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Four Facts About Filing Your Taxes Late

Monday, April 18 was tax day this year and, like every other year, there have been (and yet to be) late filings from citizens all over the country. Sometimes-- especially if that citizen does not owe taxes-- a late filing will not result in significant legal action. However, if you are a citizen that does owe taxes to the federal government, filing late means that the IRS could take adverse action against you. Below, let’s take a look at some hard facts about filing your federal tax return after the deadline.

There Can Be Multiple Fines

There are both failure-to-file fines and failure-to-pay fines. Failure to file is generally considered more serious and it is always recommended that you file on time, even if you know you cannot pay the taxes you are owed.

Fines Are Based on What You Owe

There is no blanket fine that is issued to everyone who files late-- the amount is based on what you owe. Generally, a failure-to-file fine is 5% of any unpaid taxes for each month (or partial month) the filing is late. Thankfully, this fine cannot exceed 25% of your total unpaid taxes.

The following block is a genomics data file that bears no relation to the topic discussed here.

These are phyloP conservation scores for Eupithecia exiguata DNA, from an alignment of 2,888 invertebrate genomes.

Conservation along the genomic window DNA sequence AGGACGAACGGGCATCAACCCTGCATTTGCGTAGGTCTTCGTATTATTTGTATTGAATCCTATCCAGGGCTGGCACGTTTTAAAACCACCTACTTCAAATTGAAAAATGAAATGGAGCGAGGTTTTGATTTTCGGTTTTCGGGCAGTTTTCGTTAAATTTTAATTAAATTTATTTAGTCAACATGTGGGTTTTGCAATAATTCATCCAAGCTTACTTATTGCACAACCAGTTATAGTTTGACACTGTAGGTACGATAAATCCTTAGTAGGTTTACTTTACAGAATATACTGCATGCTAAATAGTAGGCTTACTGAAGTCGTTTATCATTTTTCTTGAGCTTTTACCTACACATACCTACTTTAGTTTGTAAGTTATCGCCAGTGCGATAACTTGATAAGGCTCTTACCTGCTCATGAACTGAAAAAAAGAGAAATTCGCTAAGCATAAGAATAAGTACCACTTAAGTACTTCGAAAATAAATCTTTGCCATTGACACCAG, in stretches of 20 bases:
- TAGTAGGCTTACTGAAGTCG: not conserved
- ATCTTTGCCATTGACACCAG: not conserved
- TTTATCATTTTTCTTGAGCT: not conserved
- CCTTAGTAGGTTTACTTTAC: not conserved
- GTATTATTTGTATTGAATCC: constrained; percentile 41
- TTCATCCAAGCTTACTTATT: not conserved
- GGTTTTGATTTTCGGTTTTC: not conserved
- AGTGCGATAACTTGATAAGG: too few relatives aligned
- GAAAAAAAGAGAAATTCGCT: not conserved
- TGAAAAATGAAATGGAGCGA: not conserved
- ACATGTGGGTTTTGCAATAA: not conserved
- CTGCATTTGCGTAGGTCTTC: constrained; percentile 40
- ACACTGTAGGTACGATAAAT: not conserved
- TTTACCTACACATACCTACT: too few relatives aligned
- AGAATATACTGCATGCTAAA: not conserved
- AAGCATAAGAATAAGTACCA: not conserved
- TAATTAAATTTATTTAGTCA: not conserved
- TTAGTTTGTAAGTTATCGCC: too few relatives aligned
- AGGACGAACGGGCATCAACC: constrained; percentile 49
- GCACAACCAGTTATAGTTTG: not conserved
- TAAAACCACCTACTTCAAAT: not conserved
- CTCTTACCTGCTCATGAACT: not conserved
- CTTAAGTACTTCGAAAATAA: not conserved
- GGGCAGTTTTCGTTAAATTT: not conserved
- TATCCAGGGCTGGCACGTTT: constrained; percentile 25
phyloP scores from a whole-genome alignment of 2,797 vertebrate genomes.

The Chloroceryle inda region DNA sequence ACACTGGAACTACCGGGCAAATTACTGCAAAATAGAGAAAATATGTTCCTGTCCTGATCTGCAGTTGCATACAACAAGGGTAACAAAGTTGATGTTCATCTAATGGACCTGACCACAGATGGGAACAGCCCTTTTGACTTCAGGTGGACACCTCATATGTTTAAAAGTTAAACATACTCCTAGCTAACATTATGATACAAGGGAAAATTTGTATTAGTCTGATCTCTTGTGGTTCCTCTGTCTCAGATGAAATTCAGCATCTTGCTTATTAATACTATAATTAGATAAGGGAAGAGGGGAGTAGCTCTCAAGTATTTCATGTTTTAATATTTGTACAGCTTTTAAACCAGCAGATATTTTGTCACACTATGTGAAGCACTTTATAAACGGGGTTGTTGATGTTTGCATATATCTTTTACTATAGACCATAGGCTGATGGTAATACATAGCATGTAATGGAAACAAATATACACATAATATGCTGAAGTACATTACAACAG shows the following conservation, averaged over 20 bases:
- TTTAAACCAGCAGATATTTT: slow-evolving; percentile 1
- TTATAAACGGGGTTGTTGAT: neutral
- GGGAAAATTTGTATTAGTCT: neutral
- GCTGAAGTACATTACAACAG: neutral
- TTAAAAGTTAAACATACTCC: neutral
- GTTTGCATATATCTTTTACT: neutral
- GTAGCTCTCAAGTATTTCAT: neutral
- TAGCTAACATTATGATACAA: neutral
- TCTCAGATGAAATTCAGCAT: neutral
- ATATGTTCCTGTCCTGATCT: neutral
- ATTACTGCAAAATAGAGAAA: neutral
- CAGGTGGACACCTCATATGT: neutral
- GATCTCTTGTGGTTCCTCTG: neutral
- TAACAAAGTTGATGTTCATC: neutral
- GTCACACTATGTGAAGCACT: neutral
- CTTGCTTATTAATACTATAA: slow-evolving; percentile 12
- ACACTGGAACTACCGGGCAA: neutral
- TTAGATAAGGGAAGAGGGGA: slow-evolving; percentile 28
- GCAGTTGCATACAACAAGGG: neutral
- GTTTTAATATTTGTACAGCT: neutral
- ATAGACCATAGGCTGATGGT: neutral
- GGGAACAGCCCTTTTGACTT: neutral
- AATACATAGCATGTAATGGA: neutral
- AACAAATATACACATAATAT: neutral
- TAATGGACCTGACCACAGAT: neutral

Additionally, a failure-to-pay fine will amount to one-half of one percent of what you owe for every month (or partial month) following the deadline.

Extensions Can Help—If You Can Pay

Filing for an extension can help those who need more time to file their taxes, but in order to avoid a failure-to-file fine, but must pay 90% of the taxes you owe with your extension request. Your request must also be timely: eleventh-hour extension requests are unlikely to stop failure-to-file fines.

If You Don't Owe, You Could Still Pay

If you do not owe the IRS money and are still late in filing, you could still end up losing money. In these cases, the U.S. Treasury may keep your tax return as a "donation." In some cases, you may be issued a failure-to-file fine, as well.

Simple fines are just the beginning for some individuals who are facing serious issues with their taxes. The IRS can issue liens and levies and further adverse actions against you. At The Buchalter Law Group, our knowledgeable and efficient Brevard County tax lawyers have helped countless clients navigate their tax issues, deal with the IRS, and start on a path towards good standing with the government.

There can be a way out of your current tax issues. Call us today to start exploring your legal options.

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